Comma-shaped Jade

곱은 옥 (曲玉)

400s CE
Overall: 7.3 x 3.9 x 2.5 cm (2 7/8 x 1 9/16 x 1 in.)
Location: 236 Korean
You can copy, modify, and distribute this work, all without asking permission. Learn more about CMA's Open Access Initiative.

Download, Print and Share

Did You Know?

This unique shaped jade was used as a pendant to decorate necklaces, earrings, and crowns during the Three Kingdoms period.


Jade is one of the hardest stones and requires an intensive, arduous process of abrasion—cutting, chiseling, grinding, and polishing—to achieve the desired shape. A grindstone and a slurry of grit and water shape the jade into the desired form, and then a cloth dampened and rubbed with finer grit may have been used to give the jade the smooth surface. For the Silla kingdom (57 BC–985), in particular, comma-shaped jades served as an essential item for the burials of the ruling class and were luxurious accessories to decorate golden crowns. Their comma shape is thought to represent embryonic forms, symbolizing life, particularly rebirth in the afterlife.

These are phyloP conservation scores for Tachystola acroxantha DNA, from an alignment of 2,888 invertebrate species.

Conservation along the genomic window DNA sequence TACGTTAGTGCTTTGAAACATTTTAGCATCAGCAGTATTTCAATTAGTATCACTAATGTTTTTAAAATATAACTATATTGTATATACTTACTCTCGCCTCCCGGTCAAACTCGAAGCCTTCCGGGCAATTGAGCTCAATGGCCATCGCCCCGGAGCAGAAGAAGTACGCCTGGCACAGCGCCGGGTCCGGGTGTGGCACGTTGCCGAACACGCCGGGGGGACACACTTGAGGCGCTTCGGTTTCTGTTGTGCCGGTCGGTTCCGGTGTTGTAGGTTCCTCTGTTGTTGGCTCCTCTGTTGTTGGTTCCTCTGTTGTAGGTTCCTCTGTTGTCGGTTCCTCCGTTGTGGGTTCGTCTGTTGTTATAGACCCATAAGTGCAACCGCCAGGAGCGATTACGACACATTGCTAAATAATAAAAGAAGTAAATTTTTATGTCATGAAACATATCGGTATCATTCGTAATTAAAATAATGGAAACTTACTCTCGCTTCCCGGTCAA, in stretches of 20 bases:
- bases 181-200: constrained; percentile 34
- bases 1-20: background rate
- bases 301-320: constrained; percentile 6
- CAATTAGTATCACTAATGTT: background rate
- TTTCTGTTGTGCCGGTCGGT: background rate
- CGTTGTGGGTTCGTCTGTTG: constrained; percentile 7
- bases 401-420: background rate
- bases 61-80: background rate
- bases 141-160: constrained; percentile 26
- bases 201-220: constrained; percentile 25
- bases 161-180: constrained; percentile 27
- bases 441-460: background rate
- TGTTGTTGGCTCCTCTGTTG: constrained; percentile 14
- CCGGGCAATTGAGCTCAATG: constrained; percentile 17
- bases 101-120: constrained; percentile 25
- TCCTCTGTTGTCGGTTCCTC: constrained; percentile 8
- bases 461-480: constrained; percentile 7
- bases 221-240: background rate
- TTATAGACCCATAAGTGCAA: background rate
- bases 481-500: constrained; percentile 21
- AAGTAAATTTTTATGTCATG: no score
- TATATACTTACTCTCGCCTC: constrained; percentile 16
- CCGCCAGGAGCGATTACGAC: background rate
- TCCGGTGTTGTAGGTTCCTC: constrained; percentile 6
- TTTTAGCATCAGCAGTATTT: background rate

Comma-shaped Jade

Comma-shaped Jade

400s CE

Korea, Three Kingdoms period (57 BCE–668 CE)

Visually Similar Artworks

ArtLens App

Let the ArtLens App be your guide, featuring an interactive map, every artwork on view, and AR scanning. Keep track of your favorite artworks. Take a guided tour, or create your own. 

Download the App

Contact us

The information about this object, including provenance, may not be currently accurate. If you notice a mistake or have additional information about this object, please email

To request more information about this object, study images, or bibliography, contact the Ingalls Library Reference Desk.

All images and data available through Open Access can be downloaded for free. For images not available through Open Access, a detail image, or any image with a color bar, request a digital file from Image Services.